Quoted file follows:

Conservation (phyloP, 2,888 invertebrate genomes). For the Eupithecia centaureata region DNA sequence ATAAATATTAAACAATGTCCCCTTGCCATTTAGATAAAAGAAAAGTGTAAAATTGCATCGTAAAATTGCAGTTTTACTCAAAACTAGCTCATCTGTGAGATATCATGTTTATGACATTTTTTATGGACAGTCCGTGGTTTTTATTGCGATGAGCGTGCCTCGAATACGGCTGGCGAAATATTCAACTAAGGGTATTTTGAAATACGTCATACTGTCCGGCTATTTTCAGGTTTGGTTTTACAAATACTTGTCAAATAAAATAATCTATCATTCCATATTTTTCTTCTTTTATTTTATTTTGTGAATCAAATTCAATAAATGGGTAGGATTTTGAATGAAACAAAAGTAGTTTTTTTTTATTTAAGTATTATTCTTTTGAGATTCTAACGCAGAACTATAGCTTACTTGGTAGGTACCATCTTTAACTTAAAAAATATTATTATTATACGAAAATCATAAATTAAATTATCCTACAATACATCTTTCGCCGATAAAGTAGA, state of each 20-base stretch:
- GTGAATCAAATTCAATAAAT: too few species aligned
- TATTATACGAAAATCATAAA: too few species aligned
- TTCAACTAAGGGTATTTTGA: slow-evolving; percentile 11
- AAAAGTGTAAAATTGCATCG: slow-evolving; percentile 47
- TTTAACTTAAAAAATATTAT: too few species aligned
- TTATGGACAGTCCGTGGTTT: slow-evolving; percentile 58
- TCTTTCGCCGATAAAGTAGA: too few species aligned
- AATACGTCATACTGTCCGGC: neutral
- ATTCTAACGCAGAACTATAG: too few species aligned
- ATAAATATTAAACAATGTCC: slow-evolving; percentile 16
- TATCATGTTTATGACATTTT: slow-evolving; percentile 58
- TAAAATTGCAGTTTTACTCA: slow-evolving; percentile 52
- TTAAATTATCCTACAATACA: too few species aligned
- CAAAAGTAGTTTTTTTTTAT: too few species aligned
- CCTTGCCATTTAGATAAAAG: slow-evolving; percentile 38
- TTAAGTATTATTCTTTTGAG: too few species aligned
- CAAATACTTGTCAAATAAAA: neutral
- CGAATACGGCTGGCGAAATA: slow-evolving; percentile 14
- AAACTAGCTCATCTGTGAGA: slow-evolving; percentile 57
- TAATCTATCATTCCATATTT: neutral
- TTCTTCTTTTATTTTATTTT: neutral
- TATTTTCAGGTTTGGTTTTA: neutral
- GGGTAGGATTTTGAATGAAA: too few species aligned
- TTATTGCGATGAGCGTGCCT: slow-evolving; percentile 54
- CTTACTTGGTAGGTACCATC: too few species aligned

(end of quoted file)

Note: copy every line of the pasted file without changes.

Conservation (phyloP, 2,888 invertebrate genomes). For the Eupithecia centaureata region DNA sequence ATAAATATTAAACAATGTCCCCTTGCCATTTAGATAAAAGAAAAGTGTAAAATTGCATCGTAAAATTGCAGTTTTACTCAAAACTAGCTCATCTGTGAGATATCATGTTTATGACATTTTTTATGGACAGTCCGTGGTTTTTATTGCGATGAGCGTGCCTCGAATACGGCTGGCGAAATATTCAACTAAGGGTATTTTGAAATACGTCATACTGTCCGGCTATTTTCAGGTTTGGTTTTACAAATACTTGTCAAATAAAATAATCTATCATTCCATATTTTTCTTCTTTTATTTTATTTTGTGAATCAAATTCAATAAATGGGTAGGATTTTGAATGAAACAAAAGTAGTTTTTTTTTATTTAAGTATTATTCTTTTGAGATTCTAACGCAGAACTATAGCTTACTTGGTAGGTACCATCTTTAACTTAAAAAATATTATTATTATACGAAAATCATAAATTAAATTATCCTACAATACATCTTTCGCCGATAAAGTAGA, state of each 20-base stretch:
- GTGAATCAAATTCAATAAAT: too few species aligned
- TATTATACGAAAATCATAAA: too few species aligned
- TTCAACTAAGGGTATTTTGA: slow-evolving; percentile 11
- AAAAGTGTAAAATTGCATCG: slow-evolving; percentile 47
- TTTAACTTAAAAAATATTAT: too few species aligned
- TTATGGACAGTCCGTGGTTT: slow-evolving; percentile 58
- TCTTTCGCCGATAAAGTAGA: too few species aligned
- AATACGTCATACTGTCCGGC: neutral
- ATTCTAACGCAGAACTATAG: too few species aligned
- ATAAATATTAAACAATGTCC: slow-evolving; percentile 16
- TATCATGTTTATGACATTTT: slow-evolving; percentile 58
- TAAAATTGCAGTTTTACTCA: slow-evolving; percentile 52
- TTAAATTATCCTACAATACA: too few species aligned
- CAAAAGTAGTTTTTTTTTAT: too few species aligned
- CCTTGCCATTTAGATAAAAG: slow-evolving; percentile 38
- TTAAGTATTATTCTTTTGAG: too few species aligned
- CAAATACTTGTCAAATAAAA: neutral
- CGAATACGGCTGGCGAAATA: slow-evolving; percentile 14
- AAACTAGCTCATCTGTGAGA: slow-evolving; percentile 57
- TAATCTATCATTCCATATTT: neutral
- TTCTTCTTTTATTTTATTTT: neutral
- TATTTTCAGGTTTGGTTTTA: neutral
- GGGTAGGATTTTGAATGAAA: too few species aligned
- TTATTGCGATGAGCGTGCCT: slow-evolving; percentile 54
- CTTACTTGGTAGGTACCATC: too few species aligned